Daniel Gehen: Prior to reading Crisis #4, I had zero interest in reading this version of Supergirl. It’s safe to say that I still don’t. As Jason said, she was a redundant character that had a very small fanbase and even smaller readership. I’ve only recently gained any interest in her, but even then I’m looking at the post-Crisis “Matrix” version and eventual reintroduction of Kara Zor-El – and that has nothing to do with a certain upcoming television show (*wink*). That said, Wolfman makes her such an inspirational character in these opening pages. Superman may be an inspirational symbol, but Kara seems to be able to inspire on an interpersonal level, which I think is a fantastic way to differentiate the two.
Zack Davisson: Agreement across the board, although I would probably add Batgirl to that mix as well–and maybe every character that shows up in this series. DC was definitely “uncool,” although you are right that Supergirl suffered more than others with perennial painful attempts to update her for modern fashion. That headband … sheesh.
But Wolfman and Perez bring us past the silly costumes to give these characters heroism and dignity. That little scene with Batgirl and Supergirl actually reminds me of one of my favorites scenes ever written in comics. In Fantastic Four #244, the Avengers and the FF and slugging it out with Galactus, and there is a quiet little scene of Daredevil and Spider-Man sitting on a rooftop, watching from a distance. They acknowledge that the battle is far too large for them, and they can only sit there helpless and hope.
Which is the point of the scene. Even with all her powers, Supergirl is helpless, but not without hope. She lights the proverbial single candle instead of cursing the darkness. It’s a powerful scene for the series, all the more so that it is a quiet one.
Another odd bit with this issue is John Constantine. I forgot that this was my first introduction to the character, and I must say that as much as Wolfman and Perez “get” Supergirl, they entirely fail to “get” Constantine. This is the most un-Constantine version of Constantine I think I have ever read.
Garret: I thought it was someone else named “John” at first, that’s how out of character he is. In Wolfman’s defense, Constantine had literally made his first full appearance a month earlier in Swamp Thing, so at this point he was still roughly defined.
It does speak to DC both a) wanting to incorporate ALL of their titles into this event (even Swamp Thing) and b) them wanting to take advantage of anything Moore created. I mean, does Constantine really NEED a scene here? Probably not. But he was meant to be the new face of magic in the DCU, so establishing him in this series would at least introduce people to him post-Crisis. Magic would be cool in the DCU!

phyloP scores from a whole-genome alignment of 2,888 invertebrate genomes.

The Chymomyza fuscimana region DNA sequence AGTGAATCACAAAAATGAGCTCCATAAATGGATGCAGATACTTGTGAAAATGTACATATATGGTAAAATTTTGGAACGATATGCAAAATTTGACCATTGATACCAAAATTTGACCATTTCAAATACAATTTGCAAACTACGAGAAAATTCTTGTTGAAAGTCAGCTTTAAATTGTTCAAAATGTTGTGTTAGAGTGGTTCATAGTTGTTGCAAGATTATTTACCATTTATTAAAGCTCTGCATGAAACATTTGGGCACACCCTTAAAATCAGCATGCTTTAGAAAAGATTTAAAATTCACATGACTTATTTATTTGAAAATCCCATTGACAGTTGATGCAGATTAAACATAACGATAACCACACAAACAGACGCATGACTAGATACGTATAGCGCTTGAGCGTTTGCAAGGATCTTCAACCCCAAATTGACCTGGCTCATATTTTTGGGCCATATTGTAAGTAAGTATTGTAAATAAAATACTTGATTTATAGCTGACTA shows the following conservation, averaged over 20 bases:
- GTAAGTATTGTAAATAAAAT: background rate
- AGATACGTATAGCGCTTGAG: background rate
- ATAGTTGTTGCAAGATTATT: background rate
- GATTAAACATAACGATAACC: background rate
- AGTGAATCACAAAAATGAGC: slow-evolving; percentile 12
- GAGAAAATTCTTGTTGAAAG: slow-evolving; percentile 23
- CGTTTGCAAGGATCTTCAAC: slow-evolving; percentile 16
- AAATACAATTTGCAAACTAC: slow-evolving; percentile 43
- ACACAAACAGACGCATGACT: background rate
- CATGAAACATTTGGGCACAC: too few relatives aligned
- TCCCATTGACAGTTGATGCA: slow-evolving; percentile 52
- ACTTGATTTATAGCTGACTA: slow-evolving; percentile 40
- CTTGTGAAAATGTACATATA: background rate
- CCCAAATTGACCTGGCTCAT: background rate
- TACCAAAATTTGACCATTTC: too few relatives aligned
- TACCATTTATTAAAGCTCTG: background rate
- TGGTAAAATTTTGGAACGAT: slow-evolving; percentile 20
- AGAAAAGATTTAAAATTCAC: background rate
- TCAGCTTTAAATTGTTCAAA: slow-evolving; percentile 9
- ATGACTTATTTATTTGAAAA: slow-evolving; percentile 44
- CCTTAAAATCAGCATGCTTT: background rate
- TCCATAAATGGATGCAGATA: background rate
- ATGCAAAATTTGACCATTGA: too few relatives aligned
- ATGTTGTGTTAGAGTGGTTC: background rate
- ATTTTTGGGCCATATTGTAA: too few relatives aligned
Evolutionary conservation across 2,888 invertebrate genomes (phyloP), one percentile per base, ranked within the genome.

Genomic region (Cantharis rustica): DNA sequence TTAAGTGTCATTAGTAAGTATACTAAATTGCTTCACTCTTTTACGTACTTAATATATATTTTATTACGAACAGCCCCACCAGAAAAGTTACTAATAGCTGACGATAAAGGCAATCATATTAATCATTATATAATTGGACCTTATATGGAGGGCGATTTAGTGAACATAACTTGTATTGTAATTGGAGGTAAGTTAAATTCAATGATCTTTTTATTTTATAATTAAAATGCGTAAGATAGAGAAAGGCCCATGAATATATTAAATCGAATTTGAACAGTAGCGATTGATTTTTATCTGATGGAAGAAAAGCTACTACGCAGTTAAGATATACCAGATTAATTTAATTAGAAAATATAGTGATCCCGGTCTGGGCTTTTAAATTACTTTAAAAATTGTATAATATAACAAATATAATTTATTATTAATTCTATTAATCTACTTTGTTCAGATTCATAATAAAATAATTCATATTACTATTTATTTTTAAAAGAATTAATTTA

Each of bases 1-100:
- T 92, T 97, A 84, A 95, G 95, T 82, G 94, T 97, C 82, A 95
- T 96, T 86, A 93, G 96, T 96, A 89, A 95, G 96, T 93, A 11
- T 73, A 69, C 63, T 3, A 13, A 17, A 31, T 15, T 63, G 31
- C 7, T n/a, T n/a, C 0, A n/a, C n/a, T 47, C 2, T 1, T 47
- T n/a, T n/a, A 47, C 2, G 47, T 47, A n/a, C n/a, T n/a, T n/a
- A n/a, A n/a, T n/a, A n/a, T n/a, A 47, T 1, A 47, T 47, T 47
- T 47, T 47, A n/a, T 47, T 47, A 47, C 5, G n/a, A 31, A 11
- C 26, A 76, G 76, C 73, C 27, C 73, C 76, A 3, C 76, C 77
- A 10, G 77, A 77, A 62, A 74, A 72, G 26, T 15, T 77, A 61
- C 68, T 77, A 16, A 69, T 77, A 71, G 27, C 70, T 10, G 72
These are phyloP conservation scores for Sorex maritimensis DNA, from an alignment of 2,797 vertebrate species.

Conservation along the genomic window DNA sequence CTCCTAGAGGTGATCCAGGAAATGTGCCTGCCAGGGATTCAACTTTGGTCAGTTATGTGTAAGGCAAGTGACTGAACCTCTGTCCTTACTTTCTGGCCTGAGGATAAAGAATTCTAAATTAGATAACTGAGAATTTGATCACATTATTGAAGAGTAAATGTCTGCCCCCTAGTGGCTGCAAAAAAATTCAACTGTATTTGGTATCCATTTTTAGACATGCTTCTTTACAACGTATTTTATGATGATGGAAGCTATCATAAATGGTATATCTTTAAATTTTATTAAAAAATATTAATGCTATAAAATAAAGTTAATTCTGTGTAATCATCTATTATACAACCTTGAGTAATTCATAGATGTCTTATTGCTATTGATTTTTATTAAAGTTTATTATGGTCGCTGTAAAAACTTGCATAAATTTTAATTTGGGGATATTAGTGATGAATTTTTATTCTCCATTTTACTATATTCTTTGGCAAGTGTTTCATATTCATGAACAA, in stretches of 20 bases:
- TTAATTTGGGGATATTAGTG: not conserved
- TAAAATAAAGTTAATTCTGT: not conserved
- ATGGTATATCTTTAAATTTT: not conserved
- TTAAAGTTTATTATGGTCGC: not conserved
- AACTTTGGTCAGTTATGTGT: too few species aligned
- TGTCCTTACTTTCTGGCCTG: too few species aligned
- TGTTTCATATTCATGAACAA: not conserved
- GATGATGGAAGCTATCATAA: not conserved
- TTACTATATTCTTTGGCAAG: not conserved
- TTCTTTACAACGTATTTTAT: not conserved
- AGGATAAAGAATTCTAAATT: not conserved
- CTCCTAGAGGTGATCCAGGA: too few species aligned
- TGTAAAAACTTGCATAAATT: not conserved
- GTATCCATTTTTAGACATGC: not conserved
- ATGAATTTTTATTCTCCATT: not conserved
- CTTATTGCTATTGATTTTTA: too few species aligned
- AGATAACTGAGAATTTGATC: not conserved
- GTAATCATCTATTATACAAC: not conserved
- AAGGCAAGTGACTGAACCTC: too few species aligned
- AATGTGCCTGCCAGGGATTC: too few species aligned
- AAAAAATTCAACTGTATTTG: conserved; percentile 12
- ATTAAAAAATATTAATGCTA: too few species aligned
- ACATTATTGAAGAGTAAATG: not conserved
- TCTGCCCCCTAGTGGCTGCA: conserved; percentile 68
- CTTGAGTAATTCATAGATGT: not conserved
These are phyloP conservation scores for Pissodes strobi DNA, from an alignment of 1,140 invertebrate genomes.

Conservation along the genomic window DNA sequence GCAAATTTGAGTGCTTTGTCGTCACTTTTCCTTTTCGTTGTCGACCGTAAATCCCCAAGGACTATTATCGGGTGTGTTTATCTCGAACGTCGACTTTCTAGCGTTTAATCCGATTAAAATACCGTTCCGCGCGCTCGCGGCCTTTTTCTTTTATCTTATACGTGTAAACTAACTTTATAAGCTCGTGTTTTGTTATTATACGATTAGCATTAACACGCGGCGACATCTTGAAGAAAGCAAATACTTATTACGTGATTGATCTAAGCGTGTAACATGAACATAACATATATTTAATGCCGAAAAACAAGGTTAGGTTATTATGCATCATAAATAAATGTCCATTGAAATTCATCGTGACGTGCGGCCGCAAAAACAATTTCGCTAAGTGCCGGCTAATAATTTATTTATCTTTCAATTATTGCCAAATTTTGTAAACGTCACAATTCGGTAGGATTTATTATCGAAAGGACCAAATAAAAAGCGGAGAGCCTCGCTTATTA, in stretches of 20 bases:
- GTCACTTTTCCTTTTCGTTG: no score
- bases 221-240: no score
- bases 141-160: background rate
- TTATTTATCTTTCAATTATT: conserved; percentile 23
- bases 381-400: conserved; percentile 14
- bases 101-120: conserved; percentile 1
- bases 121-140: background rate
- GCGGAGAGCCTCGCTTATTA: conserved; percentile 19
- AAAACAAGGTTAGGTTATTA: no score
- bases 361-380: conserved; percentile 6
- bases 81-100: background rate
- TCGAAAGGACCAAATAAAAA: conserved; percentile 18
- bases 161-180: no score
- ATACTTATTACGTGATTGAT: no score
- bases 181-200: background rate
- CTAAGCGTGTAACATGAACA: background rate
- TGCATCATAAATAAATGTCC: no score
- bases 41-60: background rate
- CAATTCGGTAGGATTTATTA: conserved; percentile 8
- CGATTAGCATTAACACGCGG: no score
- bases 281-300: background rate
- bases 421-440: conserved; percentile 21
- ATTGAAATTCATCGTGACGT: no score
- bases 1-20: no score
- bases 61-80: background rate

Sacks: Pfft, Kyle, magic would be cool anywhere. And sure, Constantine had to be here. They had a Crisis crossover issue of Swamp Thing, after all, so Johnny was a must-have.
Garret: One thing I feel the need to point out is the fact that Earth’s Green Lantern in this giant, universe changing event is John Stewart. We constantly see creators bringing in “classic” or “iconic” characters whenever they want to tell a big story, yet here is perhaps the biggest story in DC’s history and Wolfman and Perez didn’t find some hamfisted way to make Hal Jordan GL again. You would never see something like that by, say, Geoff Johns. He would want the cast of characters from his childhood, current continuity be damned.
The fact that Stewart regularly gets hidden beneath Jordan’s shadow is ridiculous because, again, he’s Earth’s Green Lantern DURING CRISIS ON INFINITE EARTHS. The series that was ostensibly meant to reset the DC for a new generation of fans did not feature Hal Jordan.
Sorry, I think my “anti-Hal Jordan/John Stewart is awesome put him in the movie you stupid idiots” bias is showing…
Oh, and not to rain on your parade, Zack, but Spider-Man not getting involved in a fight against Galactus is pretty stupid. Daredevil, I understand, but Spider-man has plenty to offer.
*raises fist in the air*Byyyyyyyrrrrnnnne!*
Davisson: Yeah … I’m gonna disagree there. I love Spider-Man, but he’s not a power player. At least he wasn’t at that time. And I like that he is allowed to know his own limits and sit this one out. Both it and the Batgirl/Supergirl bit add nice humanization amongst the madness. And also the idea that you can be scared, but still a hero.